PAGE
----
—Simon Mabon is a professor of international politics at Lancaster University, where he directs the Sectarianism, Proxies and De-sectarianization (SEPAD) project and the Richardson Institute.
The Glaring Moral Contradictions of Western Policy
The Russian invasion of Ukraine is widely viewed in the West as another 9/11 moment. The focus of international relations is now centered on the destabilizing policies of authoritarian regimes and the need to defend democracy, human rights and the right of subjugated peoples to self-determination. Advocates for human rights and democracy in the Middle East should welcome this development. The values articulated by Western leaders in the context of Ukraine also apply to the politics of the Middle East. The challenge now is to exploit this opportunity and to demand the universal application of these principles.
The United States and Europe have already revealed the Eurocentric bias of their new moral calling. The principles at the core of the Ukraine conflict will not be applied to the Middle East. Three events over the past month clearly reveal this.
In mid-March, British Prime Minister Boris Johnson traveled to Saudi Arabia to meet the notorious Saudi crown prince, Mohammed bin Salman. The aim of the visit was to ask for an increase in Saudi oil production to compensate for sanctioned Russia oil that had been taken off the global market. Four days prior to Johnson's visit, Saudi Arabia engaged in an execution spree, the largest in its history, killing 81 people. While Johnson was in Riyadh, three more people were executed. Undeterred, Britain's prime minister continued with his visit. The meeting was akin to a lovefest between these leaders. "I miss you," one quipped. "I miss you more," the other replied.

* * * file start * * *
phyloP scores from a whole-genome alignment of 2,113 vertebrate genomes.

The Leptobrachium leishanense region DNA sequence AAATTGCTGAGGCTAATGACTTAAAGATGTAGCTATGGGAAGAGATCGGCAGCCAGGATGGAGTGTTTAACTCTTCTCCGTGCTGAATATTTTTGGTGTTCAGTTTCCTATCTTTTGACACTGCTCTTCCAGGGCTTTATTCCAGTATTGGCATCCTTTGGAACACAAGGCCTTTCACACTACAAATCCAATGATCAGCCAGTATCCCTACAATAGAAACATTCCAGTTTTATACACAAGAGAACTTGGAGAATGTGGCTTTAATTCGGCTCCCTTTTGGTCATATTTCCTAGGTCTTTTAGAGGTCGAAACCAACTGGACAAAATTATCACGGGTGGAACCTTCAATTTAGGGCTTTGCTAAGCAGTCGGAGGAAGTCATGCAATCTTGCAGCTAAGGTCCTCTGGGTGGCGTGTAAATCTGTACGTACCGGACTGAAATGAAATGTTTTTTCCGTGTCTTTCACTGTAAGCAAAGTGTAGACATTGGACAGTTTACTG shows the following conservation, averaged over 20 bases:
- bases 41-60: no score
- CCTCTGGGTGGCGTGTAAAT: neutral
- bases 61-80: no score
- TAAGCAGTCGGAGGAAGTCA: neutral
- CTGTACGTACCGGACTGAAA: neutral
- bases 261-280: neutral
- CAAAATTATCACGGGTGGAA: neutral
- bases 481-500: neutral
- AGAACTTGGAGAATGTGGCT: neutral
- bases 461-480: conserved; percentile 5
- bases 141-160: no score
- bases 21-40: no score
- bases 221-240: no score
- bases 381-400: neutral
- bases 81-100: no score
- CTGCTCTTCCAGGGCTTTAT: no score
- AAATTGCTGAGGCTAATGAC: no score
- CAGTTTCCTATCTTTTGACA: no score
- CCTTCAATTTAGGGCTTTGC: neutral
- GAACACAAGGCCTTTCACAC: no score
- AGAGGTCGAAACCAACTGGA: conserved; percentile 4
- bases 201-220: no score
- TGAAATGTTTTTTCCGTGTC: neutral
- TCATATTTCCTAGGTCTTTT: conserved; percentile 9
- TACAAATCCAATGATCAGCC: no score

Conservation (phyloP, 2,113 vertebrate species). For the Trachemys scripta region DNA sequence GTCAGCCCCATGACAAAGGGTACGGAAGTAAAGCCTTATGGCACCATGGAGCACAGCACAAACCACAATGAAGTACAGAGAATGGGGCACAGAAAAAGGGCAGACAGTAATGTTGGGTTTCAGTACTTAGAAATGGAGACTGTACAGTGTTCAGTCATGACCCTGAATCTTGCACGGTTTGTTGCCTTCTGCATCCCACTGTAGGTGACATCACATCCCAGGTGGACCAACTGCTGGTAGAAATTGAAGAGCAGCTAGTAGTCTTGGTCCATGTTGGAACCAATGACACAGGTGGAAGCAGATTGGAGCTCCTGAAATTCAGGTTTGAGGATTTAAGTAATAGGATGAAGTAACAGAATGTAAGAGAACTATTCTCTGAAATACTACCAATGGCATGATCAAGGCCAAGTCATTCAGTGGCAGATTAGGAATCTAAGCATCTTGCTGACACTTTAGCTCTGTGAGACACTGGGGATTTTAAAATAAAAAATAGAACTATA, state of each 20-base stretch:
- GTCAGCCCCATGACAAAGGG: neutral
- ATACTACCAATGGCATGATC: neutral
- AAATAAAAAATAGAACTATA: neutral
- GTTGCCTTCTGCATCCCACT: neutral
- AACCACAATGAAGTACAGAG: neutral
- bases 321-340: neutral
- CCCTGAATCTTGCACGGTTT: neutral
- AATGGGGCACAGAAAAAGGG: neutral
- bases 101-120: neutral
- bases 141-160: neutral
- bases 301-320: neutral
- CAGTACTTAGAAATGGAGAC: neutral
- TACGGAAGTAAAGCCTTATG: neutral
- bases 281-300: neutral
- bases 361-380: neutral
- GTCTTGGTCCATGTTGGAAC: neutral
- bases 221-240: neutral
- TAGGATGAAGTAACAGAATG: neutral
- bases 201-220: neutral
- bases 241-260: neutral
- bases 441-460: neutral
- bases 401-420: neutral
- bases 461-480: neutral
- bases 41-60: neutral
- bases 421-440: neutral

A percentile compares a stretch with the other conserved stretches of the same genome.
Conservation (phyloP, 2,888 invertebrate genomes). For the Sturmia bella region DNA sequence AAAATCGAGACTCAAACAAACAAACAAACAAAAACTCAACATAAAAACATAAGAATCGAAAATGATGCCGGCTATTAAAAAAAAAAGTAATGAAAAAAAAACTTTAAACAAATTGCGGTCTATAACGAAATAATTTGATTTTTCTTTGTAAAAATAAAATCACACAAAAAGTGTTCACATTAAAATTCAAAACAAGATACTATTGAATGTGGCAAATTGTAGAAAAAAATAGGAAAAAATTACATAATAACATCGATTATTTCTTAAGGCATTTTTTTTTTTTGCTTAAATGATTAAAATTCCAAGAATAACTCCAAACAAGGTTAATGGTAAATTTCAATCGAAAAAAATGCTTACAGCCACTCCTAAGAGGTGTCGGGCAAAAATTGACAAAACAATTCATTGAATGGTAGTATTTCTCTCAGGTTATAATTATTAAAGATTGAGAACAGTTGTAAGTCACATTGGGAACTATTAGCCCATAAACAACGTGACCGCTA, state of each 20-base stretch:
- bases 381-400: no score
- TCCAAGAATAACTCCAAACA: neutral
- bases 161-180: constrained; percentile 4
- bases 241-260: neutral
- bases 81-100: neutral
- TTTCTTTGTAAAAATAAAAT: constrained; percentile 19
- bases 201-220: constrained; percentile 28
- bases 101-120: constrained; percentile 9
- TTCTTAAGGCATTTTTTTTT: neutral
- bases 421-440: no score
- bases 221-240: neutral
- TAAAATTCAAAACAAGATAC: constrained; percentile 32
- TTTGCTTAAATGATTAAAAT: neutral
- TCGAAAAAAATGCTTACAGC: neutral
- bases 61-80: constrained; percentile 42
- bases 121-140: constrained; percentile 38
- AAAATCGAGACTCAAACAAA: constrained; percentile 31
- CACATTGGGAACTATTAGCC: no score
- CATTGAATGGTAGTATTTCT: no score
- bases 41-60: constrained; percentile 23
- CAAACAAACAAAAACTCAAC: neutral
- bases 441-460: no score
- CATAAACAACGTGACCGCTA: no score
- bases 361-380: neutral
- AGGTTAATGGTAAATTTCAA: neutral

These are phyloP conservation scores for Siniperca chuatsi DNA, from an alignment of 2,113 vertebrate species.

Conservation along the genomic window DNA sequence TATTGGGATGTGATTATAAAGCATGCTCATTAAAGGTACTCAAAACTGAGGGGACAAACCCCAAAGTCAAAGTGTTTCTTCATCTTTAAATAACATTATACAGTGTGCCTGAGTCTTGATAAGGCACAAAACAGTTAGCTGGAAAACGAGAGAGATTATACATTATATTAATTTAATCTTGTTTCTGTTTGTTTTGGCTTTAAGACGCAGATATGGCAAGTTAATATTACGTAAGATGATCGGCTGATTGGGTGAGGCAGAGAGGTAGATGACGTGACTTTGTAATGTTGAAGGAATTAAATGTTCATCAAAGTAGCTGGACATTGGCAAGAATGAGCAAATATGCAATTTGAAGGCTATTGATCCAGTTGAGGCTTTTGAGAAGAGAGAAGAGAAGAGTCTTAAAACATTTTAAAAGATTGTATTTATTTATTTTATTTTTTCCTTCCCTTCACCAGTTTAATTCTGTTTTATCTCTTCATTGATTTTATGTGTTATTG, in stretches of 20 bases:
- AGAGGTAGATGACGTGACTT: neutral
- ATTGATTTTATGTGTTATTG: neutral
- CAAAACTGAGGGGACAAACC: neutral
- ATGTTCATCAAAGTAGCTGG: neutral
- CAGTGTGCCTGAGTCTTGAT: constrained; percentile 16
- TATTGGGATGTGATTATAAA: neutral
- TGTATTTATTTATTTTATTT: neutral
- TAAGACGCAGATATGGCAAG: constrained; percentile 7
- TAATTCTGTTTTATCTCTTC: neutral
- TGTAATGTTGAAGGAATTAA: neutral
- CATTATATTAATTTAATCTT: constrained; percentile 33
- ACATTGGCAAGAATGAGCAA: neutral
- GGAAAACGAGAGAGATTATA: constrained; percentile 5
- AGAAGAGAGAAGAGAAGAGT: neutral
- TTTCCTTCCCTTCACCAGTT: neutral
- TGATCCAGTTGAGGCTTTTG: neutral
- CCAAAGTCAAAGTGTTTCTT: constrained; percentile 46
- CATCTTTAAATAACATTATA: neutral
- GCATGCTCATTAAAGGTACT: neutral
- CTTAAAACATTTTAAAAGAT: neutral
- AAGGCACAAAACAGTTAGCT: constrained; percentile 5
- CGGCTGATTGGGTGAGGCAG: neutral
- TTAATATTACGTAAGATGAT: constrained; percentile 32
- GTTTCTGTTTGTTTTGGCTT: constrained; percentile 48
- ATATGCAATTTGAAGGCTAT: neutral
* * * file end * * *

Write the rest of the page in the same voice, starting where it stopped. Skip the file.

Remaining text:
Two weeks later, Antony Blinken traveled from Europe to Israel. The U.S. State Department announced that the war in Ukraine would feature prominently in his meetings. On Blinken's agenda was participating in a summit of foreign ministers from Arab states—all of them dictatorships—and the foreign minister of the state of Israel, widely viewed as an apartheid state by the human rights community. The goal of the summit was to strengthen regional cooperation between these repressive regimes. The contrast between this event and the principles articulated by Western governments in the context of Ukraine, when judged by the standards of democracy, human rights and international law, was like night and day.
A few days later, Blinken was in Morocco, where he met with the de-facto ruler of the United Arab Emirates, Crown Prince Mohamed bin Zayed. As The Washington Post reported: "Blinken was effusive as they shook hands for the cameras, saying he was 'grateful for the time today, and actually I'm grateful for the time every day, because the partnership between our countries truly matters to the United States.' The UAE, he said, was 'a leader in the region, increasingly a leader in the world.'"
To my knowledge, no one in the mainstream media commented on the glaring moral contradiction between Western policy in Eastern Europe and the Middle East. Support for authoritarian and repressive regimes in the Middle East is hardwired into the DNA of American and European elite political thinking. This form of "Middle East exceptionalism" has always existed in the Western debate about the region. It has deep historical roots. Challenging this framework remains difficult. The war in Ukraine, however, now makes this a little bit easier.
Joe Biden's deputy national security adviser, speaking about Ukraine, recently affirmed, regarding consequences for countries that try and evade U.S. sanctions on Russia:
"The truth is that there are core principles at stake in our judgement. Core principles that underpin peace and security all over the world, the principle that you can't redraw borders by force, the principles that you can't subjugate the will of the free people, that countries have the right to set their own course and choose their own destiny."
I fully concur with this statement. This is the task that lies ahead—demanding that Western governments live up to their own stated values in Eastern Europe, the Middle East and beyond.
—Nader Hashemi is the director of the Center for Middle East Studies and an associate professor of Middle East and Islamic politics at the Josef Korbel School of International Studies at the University of Denver. He is also a non-resident fellow at DAWN.